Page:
Iron ManRobert Downey Jr. stars as Tony Stark, a self-absorbed munitions tycoon who, after a political kidnapping, gains a novel slant on life that makes him a dynamite do-gooder. He creates new-millennial armor that turns him into a superhero and alters his relationship to two close associates: his right-hand gal Pepper Potts (Gwyneth Paltrow), and his business partner and surrogate father, Obadiah Stane (Jeff Bridges). What gives the movie its sky-high lift is that it plays these changes for humor and pathos as well as thrills and suspense. (M.S.) PG-13 120 minutes A-

Kit Kittredge: An American GirlAbigail Breslin plays a plucky young Cincinnati lass who maintains her honor and high spirits while her father (Chris O'Donnell) tries to find work in Chicago and her mother (Julia Ormond) turns their home into a boarding house. The story becomes a blunt cautionary tale of prejudice, with hobos standing in for all stigmatized or oppressed groups. The movie itself is a sort of hobo stew, full of ingredients that only fitfully cohere. (M.S.) G 101 minutes C

Kung Fu Panda Reared to be a noodlemaker, a jovial panda named Po (Jack Black), the hero of this martial-arts cartoon, leaps into the chop-socky big leagues when he accidentally wins a competition to find the Dragon Warrior destined to defeat an evil snow leopard. The film hits its stride when Po goes one on one with Master Shifu (Dustin Hoffman), a red panda who is as fleet and sharp as Po is roly-poly and fuzzy. Overall it has a cuddly kapow. (M.S.) PG 88 minutes B

The Love GuruA pop philosopher who yearns to seize Deepak Chopra's mantle as America's favorite spiritual guide, Guru Pitka (Mike Myers) has grown convinced that a shot on Oprah will make him top dog. He can earn that shot if he meets the public challenge of reuniting a depressed Toronto Maple Leafs star (Romany Malco) with his estranged wife (Meagan Good) during the NHL finals. Myers is so outsized that all the rest of the characters can do is laugh at him or punch him or bow to his pseudo-genius. (M.S.) PG-13 88 minutes. C-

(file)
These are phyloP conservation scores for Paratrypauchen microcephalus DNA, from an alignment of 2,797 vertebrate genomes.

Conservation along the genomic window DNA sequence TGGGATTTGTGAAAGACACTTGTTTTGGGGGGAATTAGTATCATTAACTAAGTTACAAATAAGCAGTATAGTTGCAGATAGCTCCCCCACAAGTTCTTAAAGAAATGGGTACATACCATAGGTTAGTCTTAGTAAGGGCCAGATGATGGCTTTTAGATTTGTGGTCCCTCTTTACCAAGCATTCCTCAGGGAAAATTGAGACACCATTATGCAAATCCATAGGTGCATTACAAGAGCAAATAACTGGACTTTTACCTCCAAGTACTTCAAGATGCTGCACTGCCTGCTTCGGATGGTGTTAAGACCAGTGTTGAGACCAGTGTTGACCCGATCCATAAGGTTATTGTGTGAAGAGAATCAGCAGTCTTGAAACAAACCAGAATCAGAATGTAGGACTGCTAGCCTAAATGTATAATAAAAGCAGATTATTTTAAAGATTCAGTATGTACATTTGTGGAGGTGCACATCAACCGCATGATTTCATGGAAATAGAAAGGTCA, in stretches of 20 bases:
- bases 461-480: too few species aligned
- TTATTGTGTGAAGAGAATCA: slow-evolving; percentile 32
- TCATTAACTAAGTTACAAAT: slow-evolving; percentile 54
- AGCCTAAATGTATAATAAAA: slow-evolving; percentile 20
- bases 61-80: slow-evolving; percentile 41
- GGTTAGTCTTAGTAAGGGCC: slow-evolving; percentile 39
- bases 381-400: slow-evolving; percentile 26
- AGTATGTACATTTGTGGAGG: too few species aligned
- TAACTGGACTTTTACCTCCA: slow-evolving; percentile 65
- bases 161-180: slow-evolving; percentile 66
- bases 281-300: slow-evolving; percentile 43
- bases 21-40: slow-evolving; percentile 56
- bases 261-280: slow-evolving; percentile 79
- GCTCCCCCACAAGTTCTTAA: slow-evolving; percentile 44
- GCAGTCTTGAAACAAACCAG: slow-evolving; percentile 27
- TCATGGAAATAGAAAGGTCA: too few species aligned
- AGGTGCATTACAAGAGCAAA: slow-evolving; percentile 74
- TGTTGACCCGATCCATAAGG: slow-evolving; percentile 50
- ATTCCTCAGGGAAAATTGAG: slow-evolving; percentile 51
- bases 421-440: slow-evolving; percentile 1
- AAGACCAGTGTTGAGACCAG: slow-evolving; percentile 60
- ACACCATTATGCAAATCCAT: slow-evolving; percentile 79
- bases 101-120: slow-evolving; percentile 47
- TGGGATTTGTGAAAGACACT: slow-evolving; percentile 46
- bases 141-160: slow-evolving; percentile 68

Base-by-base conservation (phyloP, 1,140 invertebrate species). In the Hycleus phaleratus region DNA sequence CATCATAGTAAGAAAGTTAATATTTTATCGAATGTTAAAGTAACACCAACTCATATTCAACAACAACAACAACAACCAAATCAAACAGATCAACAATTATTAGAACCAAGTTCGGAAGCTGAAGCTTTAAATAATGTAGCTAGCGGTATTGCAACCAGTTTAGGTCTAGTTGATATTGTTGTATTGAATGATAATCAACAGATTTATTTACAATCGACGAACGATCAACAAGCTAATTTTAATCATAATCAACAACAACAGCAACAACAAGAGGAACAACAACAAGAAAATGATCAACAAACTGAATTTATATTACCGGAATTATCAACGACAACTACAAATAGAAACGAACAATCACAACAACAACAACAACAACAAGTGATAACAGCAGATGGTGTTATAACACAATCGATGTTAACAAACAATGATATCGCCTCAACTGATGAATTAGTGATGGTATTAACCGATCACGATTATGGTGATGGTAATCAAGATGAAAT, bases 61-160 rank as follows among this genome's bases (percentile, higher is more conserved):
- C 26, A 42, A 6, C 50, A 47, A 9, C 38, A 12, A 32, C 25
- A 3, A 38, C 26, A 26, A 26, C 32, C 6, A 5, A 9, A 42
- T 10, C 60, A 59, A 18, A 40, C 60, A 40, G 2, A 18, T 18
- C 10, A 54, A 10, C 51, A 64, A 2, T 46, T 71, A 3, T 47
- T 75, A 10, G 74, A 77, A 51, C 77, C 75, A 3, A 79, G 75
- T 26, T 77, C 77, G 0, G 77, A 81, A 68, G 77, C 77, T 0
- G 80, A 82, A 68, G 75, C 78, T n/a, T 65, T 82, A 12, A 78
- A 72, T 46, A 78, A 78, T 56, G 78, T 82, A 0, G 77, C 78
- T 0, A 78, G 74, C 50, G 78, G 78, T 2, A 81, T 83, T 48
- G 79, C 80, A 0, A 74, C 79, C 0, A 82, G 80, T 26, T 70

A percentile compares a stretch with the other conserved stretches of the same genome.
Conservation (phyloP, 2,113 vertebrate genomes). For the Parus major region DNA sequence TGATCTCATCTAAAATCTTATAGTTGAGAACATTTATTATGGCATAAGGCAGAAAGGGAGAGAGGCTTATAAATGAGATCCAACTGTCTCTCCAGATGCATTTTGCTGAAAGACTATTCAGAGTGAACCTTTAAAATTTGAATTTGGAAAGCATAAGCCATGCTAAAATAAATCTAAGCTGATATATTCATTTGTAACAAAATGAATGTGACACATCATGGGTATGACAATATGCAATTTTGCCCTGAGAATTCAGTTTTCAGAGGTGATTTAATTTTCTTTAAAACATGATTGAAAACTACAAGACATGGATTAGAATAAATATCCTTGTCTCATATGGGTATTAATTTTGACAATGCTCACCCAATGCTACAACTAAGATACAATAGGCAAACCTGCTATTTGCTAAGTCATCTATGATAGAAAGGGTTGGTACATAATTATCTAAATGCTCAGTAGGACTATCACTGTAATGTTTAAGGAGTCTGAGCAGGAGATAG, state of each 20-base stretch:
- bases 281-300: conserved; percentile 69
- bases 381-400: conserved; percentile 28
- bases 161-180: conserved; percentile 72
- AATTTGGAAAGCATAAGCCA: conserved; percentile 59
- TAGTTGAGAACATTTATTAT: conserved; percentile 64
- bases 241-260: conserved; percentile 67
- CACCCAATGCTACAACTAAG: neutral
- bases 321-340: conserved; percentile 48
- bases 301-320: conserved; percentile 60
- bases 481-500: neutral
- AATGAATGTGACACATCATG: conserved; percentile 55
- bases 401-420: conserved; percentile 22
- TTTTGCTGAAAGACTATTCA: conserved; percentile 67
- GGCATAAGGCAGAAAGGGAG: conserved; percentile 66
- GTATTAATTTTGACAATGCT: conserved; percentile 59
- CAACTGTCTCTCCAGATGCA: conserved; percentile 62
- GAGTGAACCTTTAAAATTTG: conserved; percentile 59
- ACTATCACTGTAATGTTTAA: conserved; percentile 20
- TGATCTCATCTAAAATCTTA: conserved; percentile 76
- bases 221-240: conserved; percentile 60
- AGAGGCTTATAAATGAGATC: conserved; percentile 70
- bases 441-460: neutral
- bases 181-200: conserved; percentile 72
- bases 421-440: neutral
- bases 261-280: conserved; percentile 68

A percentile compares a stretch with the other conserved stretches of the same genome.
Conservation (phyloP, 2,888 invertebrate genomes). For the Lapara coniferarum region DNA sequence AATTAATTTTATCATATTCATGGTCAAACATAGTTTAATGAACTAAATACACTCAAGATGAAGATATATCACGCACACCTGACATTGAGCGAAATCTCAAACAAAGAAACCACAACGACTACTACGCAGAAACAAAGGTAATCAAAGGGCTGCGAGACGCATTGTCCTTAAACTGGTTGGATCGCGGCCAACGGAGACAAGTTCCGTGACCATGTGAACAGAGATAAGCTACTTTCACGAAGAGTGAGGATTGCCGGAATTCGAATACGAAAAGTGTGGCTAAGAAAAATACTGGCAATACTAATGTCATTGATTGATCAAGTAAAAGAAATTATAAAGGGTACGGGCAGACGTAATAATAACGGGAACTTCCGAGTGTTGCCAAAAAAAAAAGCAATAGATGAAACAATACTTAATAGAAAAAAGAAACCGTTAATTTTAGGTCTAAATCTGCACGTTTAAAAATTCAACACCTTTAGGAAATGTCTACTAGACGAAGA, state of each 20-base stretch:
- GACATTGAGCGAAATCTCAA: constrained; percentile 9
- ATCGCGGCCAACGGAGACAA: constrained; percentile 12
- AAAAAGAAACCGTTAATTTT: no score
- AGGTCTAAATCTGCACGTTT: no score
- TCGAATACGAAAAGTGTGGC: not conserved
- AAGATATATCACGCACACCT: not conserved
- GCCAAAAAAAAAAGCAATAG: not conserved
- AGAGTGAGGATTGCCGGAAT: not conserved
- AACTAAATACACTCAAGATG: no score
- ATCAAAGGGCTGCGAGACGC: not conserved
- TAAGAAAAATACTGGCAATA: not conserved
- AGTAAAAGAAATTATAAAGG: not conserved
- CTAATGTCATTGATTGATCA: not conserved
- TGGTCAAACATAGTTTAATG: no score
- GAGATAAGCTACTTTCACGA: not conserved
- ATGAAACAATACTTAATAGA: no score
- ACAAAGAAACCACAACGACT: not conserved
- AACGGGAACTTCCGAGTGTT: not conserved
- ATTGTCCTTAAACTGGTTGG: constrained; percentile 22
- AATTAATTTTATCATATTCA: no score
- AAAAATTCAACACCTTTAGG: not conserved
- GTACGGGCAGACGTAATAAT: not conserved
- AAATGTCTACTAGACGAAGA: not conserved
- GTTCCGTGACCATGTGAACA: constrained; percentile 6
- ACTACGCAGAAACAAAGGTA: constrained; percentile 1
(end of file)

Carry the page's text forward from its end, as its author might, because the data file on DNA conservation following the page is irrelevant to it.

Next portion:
Sex and the CityThe movie extends the series finale's soapier aspects into an agony-thon about Miranda's marriage, Samantha's efforts to stay faithful and Carrie's on-and-off romance with Mr. Big. At 2 1/2 hours, it's a case of pathetic excess, more like a single TV episode padded out than five episodes stitched together. (M.S.) R 135 minutes C-

WALL-Eis the first dystopian parable that's actually ecstatic fun. It's also the closest the Pixar animation studio has come to making a full-length silent movie. The hero is a beeping, whirring Waste Allocation Load Lifter, Earth class, or WALL-E. Squat and scrappy, with binocular-like eyes as warm and eloquent as Bambi's, WALL-E looks like a cross between R2D2 and a Cubist portrait of a geek. He's the sole survivor of a mammoth cleanup operation, and he's lonely - until a sleek female robot named EVE comes looking for signs of organic life. The result is a romantic comedy for the ages - and a romantic comedy for all ages. (M.S.) G 90 minutes A

Wantedgoes postal with wireless speed. It's a tall tale of skyscraper proportions: the gory story of a put-upon accountant (James McAvoy, in a star-making performance) who discovers that he's the son of a top assassin in a secret world of super-assassins. The film pulls you by the scruff of the neck and makes you thankful for it. And Angelina Jolie gets to show what a jolly performer she can be when she's enjoying herself. She knows that less is more when it comes to playing femme fatales; her emotion is pointed yet minimal, her flesh revealed in peek-a-boo fashion. (M.S.) R 110 minutes B+